Construction workers involved in a multi-million pound refurbishment of a hospital are having their own health boosted through a new wellbeing project.
The group of men worked on the £12.3m facelift of the operating theatres in Craigavon Area Hospital.
But along with building work they also built up awareness on the health issues.
They attended Men's Health and Wellbeing Awareness sessions as part of a specially tailored programme at the hospital.
The programme, part of Build Health NI, was developed by the Southern Trust in partnership with contractor Farrans Healthcare. Build Health NI is a joint venture scheme between the construction industry in Northern Ireland and HSENI.
The initiative is based on the idea that a workforce that looks after its health will be more motivated and ultimately more productive.
The programme began in October 2012 and so far five health awareness sessions have been held.
Among the topics that have been covered include alcohol and drug misuse and sexual health.
The latest session covered the issue of skin cancer and was supported by Macmillan Nurses.
In June it was revealed the number of cases of the most serious form of skin cancer has almost trebled in Northern Ireland during the past 25 years.
Glenn Gilmore, Farrans project manager, was among those who attended the sessions.
"I think we all appreciate getting advice and information from the health professionals in the trust," he said.
"Construction workers have learned a lot from attending these sessions and getting this information during the working day was really convenient."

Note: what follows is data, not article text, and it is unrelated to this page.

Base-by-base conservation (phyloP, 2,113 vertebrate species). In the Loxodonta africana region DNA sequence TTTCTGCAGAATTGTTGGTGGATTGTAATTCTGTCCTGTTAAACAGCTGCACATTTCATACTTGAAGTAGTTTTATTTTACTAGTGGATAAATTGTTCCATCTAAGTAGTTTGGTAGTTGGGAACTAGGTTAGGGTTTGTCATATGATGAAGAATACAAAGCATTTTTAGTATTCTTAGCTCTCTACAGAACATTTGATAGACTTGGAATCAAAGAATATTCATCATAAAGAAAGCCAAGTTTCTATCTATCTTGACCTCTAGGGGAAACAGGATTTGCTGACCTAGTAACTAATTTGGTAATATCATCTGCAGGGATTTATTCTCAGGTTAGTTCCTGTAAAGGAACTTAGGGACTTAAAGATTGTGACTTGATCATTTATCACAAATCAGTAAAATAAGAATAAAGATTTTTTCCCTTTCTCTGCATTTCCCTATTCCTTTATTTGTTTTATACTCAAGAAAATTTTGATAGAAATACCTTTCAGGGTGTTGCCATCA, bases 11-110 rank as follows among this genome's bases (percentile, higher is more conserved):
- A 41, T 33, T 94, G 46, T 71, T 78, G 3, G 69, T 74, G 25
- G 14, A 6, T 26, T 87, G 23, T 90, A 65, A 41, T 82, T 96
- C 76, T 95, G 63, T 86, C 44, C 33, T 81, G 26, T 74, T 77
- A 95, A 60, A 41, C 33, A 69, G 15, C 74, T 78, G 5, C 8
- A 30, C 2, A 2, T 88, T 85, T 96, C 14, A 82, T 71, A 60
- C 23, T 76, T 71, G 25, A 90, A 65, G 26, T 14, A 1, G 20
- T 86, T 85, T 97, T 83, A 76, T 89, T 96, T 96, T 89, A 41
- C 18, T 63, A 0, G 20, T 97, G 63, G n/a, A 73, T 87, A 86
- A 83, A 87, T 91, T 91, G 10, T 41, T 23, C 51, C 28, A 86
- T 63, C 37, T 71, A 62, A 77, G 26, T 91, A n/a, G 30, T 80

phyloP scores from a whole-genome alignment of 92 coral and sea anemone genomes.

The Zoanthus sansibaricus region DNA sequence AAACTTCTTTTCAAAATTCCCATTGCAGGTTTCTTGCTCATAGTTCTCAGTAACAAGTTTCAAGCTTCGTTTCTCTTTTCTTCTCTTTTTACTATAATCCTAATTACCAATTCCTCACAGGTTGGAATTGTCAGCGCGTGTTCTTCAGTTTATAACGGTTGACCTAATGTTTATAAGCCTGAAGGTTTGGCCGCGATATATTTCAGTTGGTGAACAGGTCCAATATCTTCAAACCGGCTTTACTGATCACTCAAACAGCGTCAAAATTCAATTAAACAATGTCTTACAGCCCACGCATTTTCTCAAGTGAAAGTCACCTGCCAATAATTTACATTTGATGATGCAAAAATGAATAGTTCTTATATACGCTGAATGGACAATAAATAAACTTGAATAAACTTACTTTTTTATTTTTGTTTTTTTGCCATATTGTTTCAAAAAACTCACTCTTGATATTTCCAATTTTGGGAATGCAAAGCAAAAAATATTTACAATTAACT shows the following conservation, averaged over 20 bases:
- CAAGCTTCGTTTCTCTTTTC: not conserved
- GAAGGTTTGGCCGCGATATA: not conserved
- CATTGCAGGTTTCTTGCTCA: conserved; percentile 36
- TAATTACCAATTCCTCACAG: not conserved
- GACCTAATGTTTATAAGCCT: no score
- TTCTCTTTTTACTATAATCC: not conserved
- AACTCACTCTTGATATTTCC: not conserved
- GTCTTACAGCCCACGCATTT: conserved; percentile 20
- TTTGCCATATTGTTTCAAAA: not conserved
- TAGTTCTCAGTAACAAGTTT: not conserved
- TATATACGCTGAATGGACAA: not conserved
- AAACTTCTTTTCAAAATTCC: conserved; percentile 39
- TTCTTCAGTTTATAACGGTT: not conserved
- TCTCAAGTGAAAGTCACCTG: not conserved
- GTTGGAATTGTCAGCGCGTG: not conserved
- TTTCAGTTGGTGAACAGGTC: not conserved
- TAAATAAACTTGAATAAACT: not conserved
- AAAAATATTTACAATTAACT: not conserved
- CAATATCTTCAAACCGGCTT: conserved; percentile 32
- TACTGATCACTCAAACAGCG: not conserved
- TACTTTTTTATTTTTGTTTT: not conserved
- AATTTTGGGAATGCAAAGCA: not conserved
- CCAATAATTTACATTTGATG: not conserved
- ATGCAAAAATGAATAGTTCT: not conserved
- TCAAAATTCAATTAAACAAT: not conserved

Southern Trust planning officer Nickey Hayes developed the Men's Health and Wellbeing Programme.
The aim was to help the men to adopt a healthier lifestyle and "to raise awareness of a number of health-related issues in order that improvements can be made to the overall health and wellbeing of everyone working on this refurbishment project".
Nicky added: "We want to encourage everyone to adopt a healthier lifestyle.
"The trust and the contractors are committed to helping the construction staff to make healthier lifestyle choices.
"The trust was more than happy to share its health and wellbeing knowledge with the construction workers."
The final session is due to take place in December.
The programme has been supported by leading figures in the industry. They recognise that all health issues in construction must be effectively managed and the health of employees is of importance as it relates directly to the efficiency of the organisation.